Former UNHCR staffer leads Afghanistan's fight against illegal drugs
KABUL, Afghanistan, Jan. 27 (UNHCR) - For a man with one of the toughest jobs in Afghanistan, and certainly one of its most closely scrutinized, Habibullah Qadiri has a relaxed manner that quickly puts visitors to his Kabul office at ease.
It may help that the visitor is from UNHCR, where Qadiri, now Afghanistan's Minister for Counter-Narcotics, worked for 12 years. But when he speaks of the challenges he faces in combating Afghanistan's opium production, as well as his views on the longer-term future of his country, it's clear that his optimism and affability come naturally.
"When I was working for the UN refugee agency I felt I was doing something truly worthwhile," says Qadiri who lived as a refugee in Pakistan for 16 years. "Through the agency I was serving my country. Today it's the same. I'm serving my country by ridding it of the scourge of drugs."
The fight against narcotics will be centre stage next Tuesday (Jan. 31) in London, when U.N. Secretary General Kofi Annan, Afghan President Hamid Karzai and world leaders gather to launch the Afghanistan Compact, setting out the country's political and economic plans for the next five years. "Counter-narcotics" is one of the four main areas addressed by the Compact, and Qadiri will be right there in the London conference centre for the discussions.
For Qadiri, who has been in the job for a little over a year, Afghanistan's poppy cultivation poses a threat to the country's continued recovery from decades of war.
"We have to spare no efforts in our fight against drugs and not allow their production to further tarnish the image of Afghanistan among the community of nations," he says.
The production of some 4,200 tonnes of raw opium in 2005 left Afghanistan holding the unwanted title of world's number one opium producer, the key ingredient used to manufacture heroin.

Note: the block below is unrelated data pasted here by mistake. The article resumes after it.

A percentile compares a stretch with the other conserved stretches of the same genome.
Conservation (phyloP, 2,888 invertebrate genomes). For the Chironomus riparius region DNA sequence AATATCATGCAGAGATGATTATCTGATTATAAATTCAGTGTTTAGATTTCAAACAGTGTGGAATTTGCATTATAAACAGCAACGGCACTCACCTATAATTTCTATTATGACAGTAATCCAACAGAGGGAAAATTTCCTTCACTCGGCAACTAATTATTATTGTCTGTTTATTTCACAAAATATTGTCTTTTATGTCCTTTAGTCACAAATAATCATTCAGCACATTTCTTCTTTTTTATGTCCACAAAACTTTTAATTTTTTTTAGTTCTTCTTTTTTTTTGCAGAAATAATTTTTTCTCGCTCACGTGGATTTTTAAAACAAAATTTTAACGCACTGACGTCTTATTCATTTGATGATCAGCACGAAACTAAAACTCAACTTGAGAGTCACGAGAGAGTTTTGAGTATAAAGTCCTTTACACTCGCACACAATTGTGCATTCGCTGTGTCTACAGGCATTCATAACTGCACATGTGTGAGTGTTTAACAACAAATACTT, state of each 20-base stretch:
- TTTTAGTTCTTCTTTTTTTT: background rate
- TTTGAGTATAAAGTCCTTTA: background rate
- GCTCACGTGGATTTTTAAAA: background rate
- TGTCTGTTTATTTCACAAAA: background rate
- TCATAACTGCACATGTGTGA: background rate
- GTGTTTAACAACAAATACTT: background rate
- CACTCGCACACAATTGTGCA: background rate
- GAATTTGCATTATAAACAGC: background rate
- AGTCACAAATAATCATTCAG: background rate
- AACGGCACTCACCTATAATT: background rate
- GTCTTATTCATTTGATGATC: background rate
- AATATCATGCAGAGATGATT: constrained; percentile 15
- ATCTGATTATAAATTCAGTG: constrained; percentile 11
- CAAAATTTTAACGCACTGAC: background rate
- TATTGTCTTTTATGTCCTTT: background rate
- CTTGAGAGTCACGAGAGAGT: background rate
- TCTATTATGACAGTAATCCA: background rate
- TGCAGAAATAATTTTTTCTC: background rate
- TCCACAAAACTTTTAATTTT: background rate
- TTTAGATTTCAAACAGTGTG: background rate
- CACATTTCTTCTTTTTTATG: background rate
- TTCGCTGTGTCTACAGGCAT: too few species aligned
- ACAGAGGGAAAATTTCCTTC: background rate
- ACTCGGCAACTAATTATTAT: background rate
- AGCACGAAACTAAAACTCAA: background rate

A report released at the end of last year by the United Nations Office on Drugs and Crime (UNODC) stated that the area of land being used for poppy cultivation in Afghanistan had dropped by some 20 per cent in 2005, but improved climatic conditions resulted in higher crop yields for farmers.
"In 2006 we will be working to further reduce the area of land being used to grow poppy with programmes aimed at the growers," says Qadiri. "But we'll also be going after the traffickers and those operating the laboratories that produce the heroin."
The country's domestic drug problem is another priority. A survey conducted by the counter narcotics ministry estimated that there are more than 900,000 drug addicts in Afghanistan, 50,000 of who are heroin users.
A father of six, Qadiri fled his home in southern Kandahar province in the aftermath of the Soviet invasion of Afghanistan in 1979. Though trained as an engineer, he was soon working with UNHCR in Pakistan, providing assistance and protection to millions of his fellow Afghans who were now living in refugee camps. In 2002, following the defeat of the Taliban, he was among the first group of Afghans to return to their homeland as part of the UN refugee agency's repatriation operation.
In Kabul he resumed his work with UNHCR, acting as an advisor to the Ministry of Refugees and Repatriation. His abilities drew wider notice and following the 2004 presidential election, he was appointed by President Karzai as the minister responsible for the country's fight against the drugs trade.
"While I was living as a refugee the pull was always back towards home. I never had the desire to settle in another country. What sustained me during those years was the belief that I would see my country liberated and that I would be able to play a role in its reconstruction."
The course of rebuilding is still in its early stages, says Qadiri. But he points to the election of a national assembly last year, which effectively completed the Bonn Process, as evidence of progress made.
"There is great deal more work to be done," he says, as his assistant enters to remind him of another appointment. "But whether it is ending opium production or improving peoples' living standards, my belief is that we will achieve our aims."
By Nader Farhad in Kabul, Afghanistan